Every year Paizo hold a great big competition in which GMs compete with ideas for monsters, adventures and a host of other RPG situations. This year the RPG Superstar competition was won by Victoria Jaczko. Victoria’s entry, The Daughters of Fury, is expected to be released as an adventure module by Paizo in November of this year.
Who better to get tips on running The Daughters of Fury than Victoria? The RPG Superstar competition results in all sorts of clever encounter ideas and creatures hitting the Paizo forums – a real treasure trove for gamers looking for good ideas. In this interview we talk to Victoria about her win, about the competition, The Daughters of Fury and some GM tips too.
How does it feel to win the 2014 competition?
Flabbergasting. Exciting. A little overwhelming! I’m thrilled, though. The competition was an amazing learning experience and very encouraging. I wanted to shift my freelancing career into the gaming industry and thought RPG Superstar would be a great way to get started and take some little steps forward. Obviously, it went much further than I thought!
First you had to design a Wondrous Item, then a Bestiary Entry, then an Encounter and finally pitch a module idea. Which did you find the hardest challenge and why?
They were all challenging for different reasons. The most stressful round in the short-term was the Bestiary Entry. That one was my shortest turnaround time with the sharpest learning curve, and it included a last-minute panic before the deadline where I rebuilt my entry entirely in three hours. Long-term difficulty was the module pitch. I discovered a mismatch between the idea I was selling and the setting I’d chosen, but I couldn’t really change those elements. I forged ahead and must have started and scrapped six or seven different drafts before hitting on the final idea I presented. There were a lot of late nights.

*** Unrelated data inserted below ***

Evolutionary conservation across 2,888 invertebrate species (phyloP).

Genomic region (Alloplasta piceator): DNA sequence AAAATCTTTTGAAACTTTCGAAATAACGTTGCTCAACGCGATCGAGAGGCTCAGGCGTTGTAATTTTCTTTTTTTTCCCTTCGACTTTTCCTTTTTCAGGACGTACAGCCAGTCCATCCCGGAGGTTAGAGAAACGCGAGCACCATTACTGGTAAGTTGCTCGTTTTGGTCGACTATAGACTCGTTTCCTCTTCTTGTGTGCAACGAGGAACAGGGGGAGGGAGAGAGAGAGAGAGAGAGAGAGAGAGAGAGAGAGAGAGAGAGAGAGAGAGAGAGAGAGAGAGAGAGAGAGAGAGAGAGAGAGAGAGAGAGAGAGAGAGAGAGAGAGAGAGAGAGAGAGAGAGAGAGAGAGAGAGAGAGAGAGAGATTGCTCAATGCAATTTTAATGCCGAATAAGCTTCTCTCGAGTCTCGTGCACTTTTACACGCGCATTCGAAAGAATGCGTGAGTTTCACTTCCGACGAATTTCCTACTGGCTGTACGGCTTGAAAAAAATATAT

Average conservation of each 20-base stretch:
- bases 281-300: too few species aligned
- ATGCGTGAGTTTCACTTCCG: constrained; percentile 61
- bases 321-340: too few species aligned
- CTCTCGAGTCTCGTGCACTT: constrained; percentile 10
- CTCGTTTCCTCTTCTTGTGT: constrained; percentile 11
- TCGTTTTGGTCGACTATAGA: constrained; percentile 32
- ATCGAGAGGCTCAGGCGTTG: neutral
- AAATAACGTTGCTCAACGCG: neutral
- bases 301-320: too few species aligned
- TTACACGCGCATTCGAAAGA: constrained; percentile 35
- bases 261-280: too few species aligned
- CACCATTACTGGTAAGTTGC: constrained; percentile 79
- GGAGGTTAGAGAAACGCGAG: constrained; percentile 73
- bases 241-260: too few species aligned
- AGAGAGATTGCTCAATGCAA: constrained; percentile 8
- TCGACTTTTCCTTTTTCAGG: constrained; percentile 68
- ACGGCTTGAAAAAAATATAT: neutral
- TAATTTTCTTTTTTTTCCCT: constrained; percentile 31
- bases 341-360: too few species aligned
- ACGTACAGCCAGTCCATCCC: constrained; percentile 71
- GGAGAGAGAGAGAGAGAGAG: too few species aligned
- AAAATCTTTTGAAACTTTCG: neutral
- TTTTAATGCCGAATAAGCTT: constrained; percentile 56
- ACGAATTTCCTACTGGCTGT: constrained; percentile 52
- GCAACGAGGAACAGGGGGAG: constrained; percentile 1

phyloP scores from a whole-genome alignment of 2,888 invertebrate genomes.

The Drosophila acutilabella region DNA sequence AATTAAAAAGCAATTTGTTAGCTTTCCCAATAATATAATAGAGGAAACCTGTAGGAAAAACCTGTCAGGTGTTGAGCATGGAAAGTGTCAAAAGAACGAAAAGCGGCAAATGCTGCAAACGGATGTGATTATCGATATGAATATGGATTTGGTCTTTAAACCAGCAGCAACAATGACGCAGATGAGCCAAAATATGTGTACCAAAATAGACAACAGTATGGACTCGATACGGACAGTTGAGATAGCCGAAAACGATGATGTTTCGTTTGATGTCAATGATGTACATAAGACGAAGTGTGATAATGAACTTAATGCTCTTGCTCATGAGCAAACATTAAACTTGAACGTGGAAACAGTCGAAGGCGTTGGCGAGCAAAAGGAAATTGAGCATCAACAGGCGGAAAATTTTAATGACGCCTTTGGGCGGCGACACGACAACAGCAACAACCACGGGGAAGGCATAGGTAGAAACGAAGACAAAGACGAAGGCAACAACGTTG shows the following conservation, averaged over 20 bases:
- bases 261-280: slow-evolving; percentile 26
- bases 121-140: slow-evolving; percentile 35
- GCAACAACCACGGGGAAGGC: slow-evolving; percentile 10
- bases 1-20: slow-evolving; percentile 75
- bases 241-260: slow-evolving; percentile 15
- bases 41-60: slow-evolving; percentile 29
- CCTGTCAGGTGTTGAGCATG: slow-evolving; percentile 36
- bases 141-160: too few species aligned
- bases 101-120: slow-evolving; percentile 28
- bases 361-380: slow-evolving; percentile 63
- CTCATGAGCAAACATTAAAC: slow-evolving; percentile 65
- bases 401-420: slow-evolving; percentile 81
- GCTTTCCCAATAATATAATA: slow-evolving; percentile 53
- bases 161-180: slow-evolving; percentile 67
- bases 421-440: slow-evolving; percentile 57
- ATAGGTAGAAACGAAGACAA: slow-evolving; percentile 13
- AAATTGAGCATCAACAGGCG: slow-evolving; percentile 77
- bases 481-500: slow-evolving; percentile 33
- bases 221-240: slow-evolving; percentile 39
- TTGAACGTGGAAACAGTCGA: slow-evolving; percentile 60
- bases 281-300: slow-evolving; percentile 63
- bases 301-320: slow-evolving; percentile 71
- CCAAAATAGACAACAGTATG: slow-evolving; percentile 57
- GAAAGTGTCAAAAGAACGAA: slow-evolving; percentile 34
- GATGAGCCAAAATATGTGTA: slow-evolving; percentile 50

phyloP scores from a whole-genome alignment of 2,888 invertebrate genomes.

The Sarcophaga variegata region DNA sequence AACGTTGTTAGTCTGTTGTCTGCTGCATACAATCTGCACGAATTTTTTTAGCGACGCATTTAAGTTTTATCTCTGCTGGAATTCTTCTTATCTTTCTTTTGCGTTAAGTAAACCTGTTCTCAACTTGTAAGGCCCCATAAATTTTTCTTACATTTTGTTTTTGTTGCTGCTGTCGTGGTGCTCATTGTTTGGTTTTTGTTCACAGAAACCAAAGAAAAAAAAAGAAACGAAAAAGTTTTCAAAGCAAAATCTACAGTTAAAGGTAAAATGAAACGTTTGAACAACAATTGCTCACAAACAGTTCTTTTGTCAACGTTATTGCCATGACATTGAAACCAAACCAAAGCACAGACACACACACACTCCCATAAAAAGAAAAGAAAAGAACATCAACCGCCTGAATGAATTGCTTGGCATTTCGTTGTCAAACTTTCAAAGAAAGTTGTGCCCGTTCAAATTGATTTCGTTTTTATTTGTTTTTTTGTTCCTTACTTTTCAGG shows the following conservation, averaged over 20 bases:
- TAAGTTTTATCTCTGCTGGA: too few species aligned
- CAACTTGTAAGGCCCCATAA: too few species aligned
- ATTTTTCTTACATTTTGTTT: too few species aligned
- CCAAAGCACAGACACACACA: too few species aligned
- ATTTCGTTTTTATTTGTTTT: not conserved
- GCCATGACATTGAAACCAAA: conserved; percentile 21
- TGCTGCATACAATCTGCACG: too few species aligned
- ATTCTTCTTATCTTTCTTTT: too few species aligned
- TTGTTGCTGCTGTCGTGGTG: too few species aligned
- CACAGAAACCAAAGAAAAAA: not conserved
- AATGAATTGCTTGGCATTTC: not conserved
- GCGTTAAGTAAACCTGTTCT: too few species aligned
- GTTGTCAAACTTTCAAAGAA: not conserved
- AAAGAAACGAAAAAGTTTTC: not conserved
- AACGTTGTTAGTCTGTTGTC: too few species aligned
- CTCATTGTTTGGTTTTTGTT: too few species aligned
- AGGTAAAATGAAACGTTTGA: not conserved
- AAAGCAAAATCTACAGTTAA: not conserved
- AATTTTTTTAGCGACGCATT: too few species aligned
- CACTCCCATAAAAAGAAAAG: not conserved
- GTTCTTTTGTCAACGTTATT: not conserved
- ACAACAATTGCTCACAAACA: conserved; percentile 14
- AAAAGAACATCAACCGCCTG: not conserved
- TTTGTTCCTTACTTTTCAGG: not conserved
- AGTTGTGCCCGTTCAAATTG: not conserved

It’s been said that Paizo will publish The Daughters of Fury in November 2014. I assume nothing is set in stone and there are all sorts of decisions still to come but does that sound right? The module you pitched is The Daughters of Fury?
Yes. The Daughters of Fury is the module name and it is slated for November 2014. Otherwise, I know as much as you do!
What do you look for in a professionally published module?
It’s been a long time since I’ve looked at modules in gaming as, until Paizo stepped up, the quality of most premade adventures was lackluster at best. I want a module that fits my play style, but saves me work. That means interesting, dynamic settings, complex NPCs, varied encounters that require role-play and thought as much as sword-swinging, and, for the love of Gygax, combats that make sense. Nothing makes me put down an adventure faster than a combat that smacks of showcasing the season’s “it” monster. This ain’t Pantone.